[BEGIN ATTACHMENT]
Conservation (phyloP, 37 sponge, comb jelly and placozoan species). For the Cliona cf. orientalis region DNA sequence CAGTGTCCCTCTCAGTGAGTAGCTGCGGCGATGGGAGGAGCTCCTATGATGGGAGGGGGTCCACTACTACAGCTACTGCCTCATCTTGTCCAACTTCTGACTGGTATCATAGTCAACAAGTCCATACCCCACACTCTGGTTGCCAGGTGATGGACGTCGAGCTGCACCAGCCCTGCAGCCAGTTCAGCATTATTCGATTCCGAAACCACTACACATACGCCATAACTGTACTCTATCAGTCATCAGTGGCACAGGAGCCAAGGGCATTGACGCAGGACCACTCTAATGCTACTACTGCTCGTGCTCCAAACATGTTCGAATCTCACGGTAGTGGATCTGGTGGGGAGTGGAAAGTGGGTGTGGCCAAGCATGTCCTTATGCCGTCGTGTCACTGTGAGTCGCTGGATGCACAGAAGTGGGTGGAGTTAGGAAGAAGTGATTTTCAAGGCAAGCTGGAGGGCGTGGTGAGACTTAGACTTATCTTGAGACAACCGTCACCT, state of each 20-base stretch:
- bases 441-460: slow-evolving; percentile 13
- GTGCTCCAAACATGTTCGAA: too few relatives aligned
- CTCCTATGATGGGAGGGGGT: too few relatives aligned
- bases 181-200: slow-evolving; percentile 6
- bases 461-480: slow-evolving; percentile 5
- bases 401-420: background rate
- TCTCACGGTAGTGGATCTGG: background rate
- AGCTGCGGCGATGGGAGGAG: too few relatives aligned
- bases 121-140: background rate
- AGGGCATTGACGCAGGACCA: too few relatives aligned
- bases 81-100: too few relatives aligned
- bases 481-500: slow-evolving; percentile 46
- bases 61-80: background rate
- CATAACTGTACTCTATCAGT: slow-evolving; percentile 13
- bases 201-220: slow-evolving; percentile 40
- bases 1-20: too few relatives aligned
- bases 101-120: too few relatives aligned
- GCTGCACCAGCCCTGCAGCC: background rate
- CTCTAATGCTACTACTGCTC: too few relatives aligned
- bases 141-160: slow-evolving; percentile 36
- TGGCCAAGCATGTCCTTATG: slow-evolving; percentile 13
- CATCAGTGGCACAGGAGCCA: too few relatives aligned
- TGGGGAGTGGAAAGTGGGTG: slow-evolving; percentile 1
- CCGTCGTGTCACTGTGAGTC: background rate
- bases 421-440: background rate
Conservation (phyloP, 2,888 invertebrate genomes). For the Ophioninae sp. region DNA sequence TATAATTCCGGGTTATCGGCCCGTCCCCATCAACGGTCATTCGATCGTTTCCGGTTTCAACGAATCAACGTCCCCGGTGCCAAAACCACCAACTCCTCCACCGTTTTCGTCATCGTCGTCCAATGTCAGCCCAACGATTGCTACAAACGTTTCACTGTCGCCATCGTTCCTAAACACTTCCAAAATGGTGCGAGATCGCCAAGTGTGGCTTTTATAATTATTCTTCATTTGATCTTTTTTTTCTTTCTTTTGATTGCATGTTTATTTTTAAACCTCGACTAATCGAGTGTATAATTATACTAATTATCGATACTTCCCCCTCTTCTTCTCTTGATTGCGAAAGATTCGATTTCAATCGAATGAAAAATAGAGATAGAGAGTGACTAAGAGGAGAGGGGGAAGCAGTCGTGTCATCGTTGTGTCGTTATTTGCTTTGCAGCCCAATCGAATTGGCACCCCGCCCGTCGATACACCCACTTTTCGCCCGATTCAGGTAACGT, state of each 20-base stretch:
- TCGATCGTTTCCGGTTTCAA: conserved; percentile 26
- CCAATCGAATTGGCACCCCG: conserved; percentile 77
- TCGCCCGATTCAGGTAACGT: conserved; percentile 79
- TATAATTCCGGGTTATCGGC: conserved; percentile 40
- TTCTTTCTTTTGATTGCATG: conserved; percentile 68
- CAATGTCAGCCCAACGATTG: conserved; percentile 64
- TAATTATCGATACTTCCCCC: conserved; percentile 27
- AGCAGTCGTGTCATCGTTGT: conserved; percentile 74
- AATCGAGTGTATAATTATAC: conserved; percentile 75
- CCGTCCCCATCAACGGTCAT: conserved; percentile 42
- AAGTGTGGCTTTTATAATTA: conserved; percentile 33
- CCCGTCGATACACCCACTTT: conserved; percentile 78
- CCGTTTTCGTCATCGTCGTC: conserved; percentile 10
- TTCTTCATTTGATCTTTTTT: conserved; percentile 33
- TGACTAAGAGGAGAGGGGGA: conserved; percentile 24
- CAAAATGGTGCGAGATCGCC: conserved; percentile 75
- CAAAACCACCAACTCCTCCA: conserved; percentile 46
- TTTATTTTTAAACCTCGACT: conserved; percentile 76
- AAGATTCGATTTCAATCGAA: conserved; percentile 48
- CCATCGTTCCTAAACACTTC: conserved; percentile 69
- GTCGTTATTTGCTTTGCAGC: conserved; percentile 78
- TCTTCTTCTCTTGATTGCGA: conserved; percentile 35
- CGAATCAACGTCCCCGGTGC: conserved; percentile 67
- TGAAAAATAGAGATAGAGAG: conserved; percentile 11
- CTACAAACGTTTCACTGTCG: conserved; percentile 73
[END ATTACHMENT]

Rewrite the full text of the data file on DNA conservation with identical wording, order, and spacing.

Conservation (phyloP, 37 sponge, comb jelly and placozoan species). For the Cliona cf. orientalis region DNA sequence CAGTGTCCCTCTCAGTGAGTAGCTGCGGCGATGGGAGGAGCTCCTATGATGGGAGGGGGTCCACTACTACAGCTACTGCCTCATCTTGTCCAACTTCTGACTGGTATCATAGTCAACAAGTCCATACCCCACACTCTGGTTGCCAGGTGATGGACGTCGAGCTGCACCAGCCCTGCAGCCAGTTCAGCATTATTCGATTCCGAAACCACTACACATACGCCATAACTGTACTCTATCAGTCATCAGTGGCACAGGAGCCAAGGGCATTGACGCAGGACCACTCTAATGCTACTACTGCTCGTGCTCCAAACATGTTCGAATCTCACGGTAGTGGATCTGGTGGGGAGTGGAAAGTGGGTGTGGCCAAGCATGTCCTTATGCCGTCGTGTCACTGTGAGTCGCTGGATGCACAGAAGTGGGTGGAGTTAGGAAGAAGTGATTTTCAAGGCAAGCTGGAGGGCGTGGTGAGACTTAGACTTATCTTGAGACAACCGTCACCT, state of each 20-base stretch:
- bases 441-460: slow-evolving; percentile 13
- GTGCTCCAAACATGTTCGAA: too few relatives aligned
- CTCCTATGATGGGAGGGGGT: too few relatives aligned
- bases 181-200: slow-evolving; percentile 6
- bases 461-480: slow-evolving; percentile 5
- bases 401-420: background rate
- TCTCACGGTAGTGGATCTGG: background rate
- AGCTGCGGCGATGGGAGGAG: too few relatives aligned
- bases 121-140: background rate
- AGGGCATTGACGCAGGACCA: too few relatives aligned
- bases 81-100: too few relatives aligned
- bases 481-500: slow-evolving; percentile 46
- bases 61-80: background rate
- CATAACTGTACTCTATCAGT: slow-evolving; percentile 13
- bases 201-220: slow-evolving; percentile 40
- bases 1-20: too few relatives aligned
- bases 101-120: too few relatives aligned
- GCTGCACCAGCCCTGCAGCC: background rate
- CTCTAATGCTACTACTGCTC: too few relatives aligned
- bases 141-160: slow-evolving; percentile 36
- TGGCCAAGCATGTCCTTATG: slow-evolving; percentile 13
- CATCAGTGGCACAGGAGCCA: too few relatives aligned
- TGGGGAGTGGAAAGTGGGTG: slow-evolving; percentile 1
- CCGTCGTGTCACTGTGAGTC: background rate
- bases 421-440: background rate
Conservation (phyloP, 2,888 invertebrate genomes). For the Ophioninae sp. region DNA sequence TATAATTCCGGGTTATCGGCCCGTCCCCATCAACGGTCATTCGATCGTTTCCGGTTTCAACGAATCAACGTCCCCGGTGCCAAAACCACCAACTCCTCCACCGTTTTCGTCATCGTCGTCCAATGTCAGCCCAACGATTGCTACAAACGTTTCACTGTCGCCATCGTTCCTAAACACTTCCAAAATGGTGCGAGATCGCCAAGTGTGGCTTTTATAATTATTCTTCATTTGATCTTTTTTTTCTTTCTTTTGATTGCATGTTTATTTTTAAACCTCGACTAATCGAGTGTATAATTATACTAATTATCGATACTTCCCCCTCTTCTTCTCTTGATTGCGAAAGATTCGATTTCAATCGAATGAAAAATAGAGATAGAGAGTGACTAAGAGGAGAGGGGGAAGCAGTCGTGTCATCGTTGTGTCGTTATTTGCTTTGCAGCCCAATCGAATTGGCACCCCGCCCGTCGATACACCCACTTTTCGCCCGATTCAGGTAACGT, state of each 20-base stretch:
- TCGATCGTTTCCGGTTTCAA: conserved; percentile 26
- CCAATCGAATTGGCACCCCG: conserved; percentile 77
- TCGCCCGATTCAGGTAACGT: conserved; percentile 79
- TATAATTCCGGGTTATCGGC: conserved; percentile 40
- TTCTTTCTTTTGATTGCATG: conserved; percentile 68
- CAATGTCAGCCCAACGATTG: conserved; percentile 64
- TAATTATCGATACTTCCCCC: conserved; percentile 27
- AGCAGTCGTGTCATCGTTGT: conserved; percentile 74
- AATCGAGTGTATAATTATAC: conserved; percentile 75
- CCGTCCCCATCAACGGTCAT: conserved; percentile 42
- AAGTGTGGCTTTTATAATTA: conserved; percentile 33
- CCCGTCGATACACCCACTTT: conserved; percentile 78
- CCGTTTTCGTCATCGTCGTC: conserved; percentile 10
- TTCTTCATTTGATCTTTTTT: conserved; percentile 33
- TGACTAAGAGGAGAGGGGGA: conserved; percentile 24
- CAAAATGGTGCGAGATCGCC: conserved; percentile 75
- CAAAACCACCAACTCCTCCA: conserved; percentile 46
- TTTATTTTTAAACCTCGACT: conserved; percentile 76
- AAGATTCGATTTCAATCGAA: conserved; percentile 48
- CCATCGTTCCTAAACACTTC: conserved; percentile 69
- GTCGTTATTTGCTTTGCAGC: conserved; percentile 78
- TCTTCTTCTCTTGATTGCGA: conserved; percentile 35
- CGAATCAACGTCCCCGGTGC: conserved; percentile 67
- TGAAAAATAGAGATAGAGAG: conserved; percentile 11
- CTACAAACGTTTCACTGTCG: conserved; percentile 73